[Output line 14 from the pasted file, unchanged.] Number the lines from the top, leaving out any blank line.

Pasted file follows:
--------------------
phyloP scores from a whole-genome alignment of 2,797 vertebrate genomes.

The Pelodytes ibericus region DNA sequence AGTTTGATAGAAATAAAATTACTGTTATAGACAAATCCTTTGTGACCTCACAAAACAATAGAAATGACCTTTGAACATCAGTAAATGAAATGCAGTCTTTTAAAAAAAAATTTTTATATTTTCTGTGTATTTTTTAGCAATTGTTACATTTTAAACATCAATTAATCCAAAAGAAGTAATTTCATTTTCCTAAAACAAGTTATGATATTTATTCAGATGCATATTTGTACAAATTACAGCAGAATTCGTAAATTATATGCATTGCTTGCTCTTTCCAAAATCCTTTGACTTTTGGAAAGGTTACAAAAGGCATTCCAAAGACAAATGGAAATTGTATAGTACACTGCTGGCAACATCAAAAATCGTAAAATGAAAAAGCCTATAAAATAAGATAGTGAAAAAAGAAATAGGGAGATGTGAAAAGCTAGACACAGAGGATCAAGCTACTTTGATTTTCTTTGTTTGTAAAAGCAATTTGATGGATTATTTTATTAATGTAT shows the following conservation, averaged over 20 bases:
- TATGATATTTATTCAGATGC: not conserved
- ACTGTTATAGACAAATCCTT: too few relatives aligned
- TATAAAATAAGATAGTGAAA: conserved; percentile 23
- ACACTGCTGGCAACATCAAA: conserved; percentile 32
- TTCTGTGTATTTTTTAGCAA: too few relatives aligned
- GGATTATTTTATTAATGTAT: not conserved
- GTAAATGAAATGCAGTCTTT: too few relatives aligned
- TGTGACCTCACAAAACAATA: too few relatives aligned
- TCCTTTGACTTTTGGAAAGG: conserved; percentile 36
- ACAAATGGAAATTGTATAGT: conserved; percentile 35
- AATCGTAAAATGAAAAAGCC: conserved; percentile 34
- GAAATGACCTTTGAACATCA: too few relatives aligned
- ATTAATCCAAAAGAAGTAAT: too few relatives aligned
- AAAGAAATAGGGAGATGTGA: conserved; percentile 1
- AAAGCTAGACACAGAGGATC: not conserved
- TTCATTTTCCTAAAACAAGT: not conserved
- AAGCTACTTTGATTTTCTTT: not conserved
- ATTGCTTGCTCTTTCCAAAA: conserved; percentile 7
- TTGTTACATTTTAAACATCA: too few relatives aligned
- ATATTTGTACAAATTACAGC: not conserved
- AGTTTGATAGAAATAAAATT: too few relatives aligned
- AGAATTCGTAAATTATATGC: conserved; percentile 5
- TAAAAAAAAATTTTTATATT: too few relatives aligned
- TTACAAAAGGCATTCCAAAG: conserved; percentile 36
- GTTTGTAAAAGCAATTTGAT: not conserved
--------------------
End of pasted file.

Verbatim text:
- GAAATGACCTTTGAACATCA: too few relatives aligned